Are the Best and the Brightest Heard?

David Halberstam’s “The Best and the Brightest” describes how John F. Kennedy and his advisers made the decisions that led the US to Vietnam. Early in the the book, Kennedy is talking to his Secretary of Labor, Arthur Goldberg, after the failed Bay of Pigs invasion where irregular troops attempted to topple Castro’s Cuba. Goldberg complained to Kennedy that Kennedy was limiting himself to a small group of advisers and it was leading to some poor decisions.

Kennedy said that he meant no offense but although Goldberg was a good man, a friend, he was in labor, not in foreign policy.

“You’re wrong,” Goldberg replied, “you’re making the mistake of compartmentalizing your cabinet…I was in OSS during the war [WWII] and I ran guerrilla operations and I know something about guerrillas. That they are terrific at certain things. Sabotage and intelligence, nothing like them at that. But they’re no good at all in confronting regular units. Whenever we used them like that, we’d always lose all our people…But you didn’t think of that – and you put me in the category of just a Secretary of Labor.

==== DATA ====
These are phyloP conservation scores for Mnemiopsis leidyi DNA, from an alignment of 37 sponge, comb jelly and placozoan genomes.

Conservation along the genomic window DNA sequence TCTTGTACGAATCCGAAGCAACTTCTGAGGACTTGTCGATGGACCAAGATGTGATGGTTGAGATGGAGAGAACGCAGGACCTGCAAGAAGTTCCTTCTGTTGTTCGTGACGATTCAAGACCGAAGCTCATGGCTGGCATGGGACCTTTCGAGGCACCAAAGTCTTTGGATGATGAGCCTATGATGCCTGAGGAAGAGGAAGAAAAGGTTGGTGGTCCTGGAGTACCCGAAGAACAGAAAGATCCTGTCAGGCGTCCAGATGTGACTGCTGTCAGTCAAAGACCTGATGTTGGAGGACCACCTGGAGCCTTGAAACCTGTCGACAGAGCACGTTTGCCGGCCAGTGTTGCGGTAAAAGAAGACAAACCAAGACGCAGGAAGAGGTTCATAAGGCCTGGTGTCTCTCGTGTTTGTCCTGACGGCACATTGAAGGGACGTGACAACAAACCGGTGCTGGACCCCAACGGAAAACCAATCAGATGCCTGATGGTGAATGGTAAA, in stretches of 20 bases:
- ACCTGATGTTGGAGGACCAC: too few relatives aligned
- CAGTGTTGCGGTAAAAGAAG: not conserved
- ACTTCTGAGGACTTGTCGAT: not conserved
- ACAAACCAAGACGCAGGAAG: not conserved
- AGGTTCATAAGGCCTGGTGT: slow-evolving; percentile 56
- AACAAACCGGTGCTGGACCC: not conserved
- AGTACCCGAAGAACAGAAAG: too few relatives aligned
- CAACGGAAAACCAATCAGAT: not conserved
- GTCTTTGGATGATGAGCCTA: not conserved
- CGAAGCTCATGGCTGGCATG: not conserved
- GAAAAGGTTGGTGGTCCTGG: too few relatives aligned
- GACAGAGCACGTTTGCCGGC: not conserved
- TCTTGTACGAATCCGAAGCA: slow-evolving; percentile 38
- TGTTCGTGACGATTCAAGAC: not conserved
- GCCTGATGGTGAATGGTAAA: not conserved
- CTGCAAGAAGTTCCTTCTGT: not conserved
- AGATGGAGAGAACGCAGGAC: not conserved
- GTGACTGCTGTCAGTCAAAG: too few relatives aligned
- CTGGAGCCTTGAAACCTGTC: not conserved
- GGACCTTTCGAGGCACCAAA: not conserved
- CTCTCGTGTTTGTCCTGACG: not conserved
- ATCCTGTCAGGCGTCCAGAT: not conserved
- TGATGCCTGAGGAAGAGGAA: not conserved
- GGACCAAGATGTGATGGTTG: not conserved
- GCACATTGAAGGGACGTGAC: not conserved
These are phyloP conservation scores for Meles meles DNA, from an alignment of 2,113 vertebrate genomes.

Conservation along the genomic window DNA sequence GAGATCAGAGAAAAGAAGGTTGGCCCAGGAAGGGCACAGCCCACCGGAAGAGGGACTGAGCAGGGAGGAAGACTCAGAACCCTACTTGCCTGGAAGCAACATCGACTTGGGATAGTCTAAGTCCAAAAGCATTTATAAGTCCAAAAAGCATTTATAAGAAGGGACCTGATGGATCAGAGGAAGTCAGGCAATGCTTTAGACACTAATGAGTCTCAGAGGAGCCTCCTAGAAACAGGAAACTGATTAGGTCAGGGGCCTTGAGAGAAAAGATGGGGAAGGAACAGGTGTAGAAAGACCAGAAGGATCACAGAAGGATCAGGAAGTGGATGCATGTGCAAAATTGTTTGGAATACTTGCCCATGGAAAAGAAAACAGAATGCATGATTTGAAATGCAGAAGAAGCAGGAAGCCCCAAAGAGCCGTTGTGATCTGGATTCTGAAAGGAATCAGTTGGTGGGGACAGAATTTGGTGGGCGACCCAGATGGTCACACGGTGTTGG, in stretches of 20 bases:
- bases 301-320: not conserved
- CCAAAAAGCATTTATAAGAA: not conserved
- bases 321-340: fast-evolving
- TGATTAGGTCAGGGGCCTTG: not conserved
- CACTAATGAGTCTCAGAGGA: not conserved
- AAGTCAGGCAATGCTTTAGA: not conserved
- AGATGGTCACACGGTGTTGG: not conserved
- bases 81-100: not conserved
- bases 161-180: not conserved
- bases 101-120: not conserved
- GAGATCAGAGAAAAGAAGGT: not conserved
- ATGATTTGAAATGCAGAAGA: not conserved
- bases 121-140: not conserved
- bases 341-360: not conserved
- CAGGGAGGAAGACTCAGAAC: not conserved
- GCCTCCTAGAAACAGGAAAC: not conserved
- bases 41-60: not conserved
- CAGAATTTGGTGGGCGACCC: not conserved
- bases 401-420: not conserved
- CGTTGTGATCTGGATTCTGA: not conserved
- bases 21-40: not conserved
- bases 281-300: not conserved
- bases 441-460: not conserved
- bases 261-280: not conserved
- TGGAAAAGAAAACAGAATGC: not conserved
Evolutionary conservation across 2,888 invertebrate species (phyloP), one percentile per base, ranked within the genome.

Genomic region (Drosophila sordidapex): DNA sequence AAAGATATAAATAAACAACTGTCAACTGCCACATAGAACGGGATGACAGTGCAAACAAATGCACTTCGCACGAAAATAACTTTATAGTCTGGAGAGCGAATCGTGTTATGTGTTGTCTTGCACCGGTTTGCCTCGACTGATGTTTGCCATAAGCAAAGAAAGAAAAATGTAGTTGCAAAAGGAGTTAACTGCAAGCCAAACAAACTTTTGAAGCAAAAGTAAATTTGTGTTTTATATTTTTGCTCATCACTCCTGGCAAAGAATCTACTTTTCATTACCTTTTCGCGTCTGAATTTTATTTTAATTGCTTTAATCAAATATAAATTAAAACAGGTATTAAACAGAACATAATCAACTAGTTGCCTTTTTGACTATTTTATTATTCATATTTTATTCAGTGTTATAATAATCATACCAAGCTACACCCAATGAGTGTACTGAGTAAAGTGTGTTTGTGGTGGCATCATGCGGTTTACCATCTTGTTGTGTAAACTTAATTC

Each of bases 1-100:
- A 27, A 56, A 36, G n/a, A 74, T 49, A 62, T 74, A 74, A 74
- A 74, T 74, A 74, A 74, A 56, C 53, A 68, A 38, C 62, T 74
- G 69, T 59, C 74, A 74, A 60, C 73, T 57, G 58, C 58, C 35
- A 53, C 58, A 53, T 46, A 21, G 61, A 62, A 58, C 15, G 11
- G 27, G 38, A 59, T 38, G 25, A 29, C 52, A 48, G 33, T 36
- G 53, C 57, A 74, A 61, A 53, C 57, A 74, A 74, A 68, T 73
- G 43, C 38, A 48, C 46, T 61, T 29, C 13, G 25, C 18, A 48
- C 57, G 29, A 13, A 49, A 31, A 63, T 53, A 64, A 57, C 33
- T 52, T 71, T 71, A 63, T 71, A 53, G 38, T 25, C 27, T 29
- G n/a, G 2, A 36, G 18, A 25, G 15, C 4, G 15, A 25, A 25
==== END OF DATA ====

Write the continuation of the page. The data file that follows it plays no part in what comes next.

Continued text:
This compartmentalization must happen all the time in business too.

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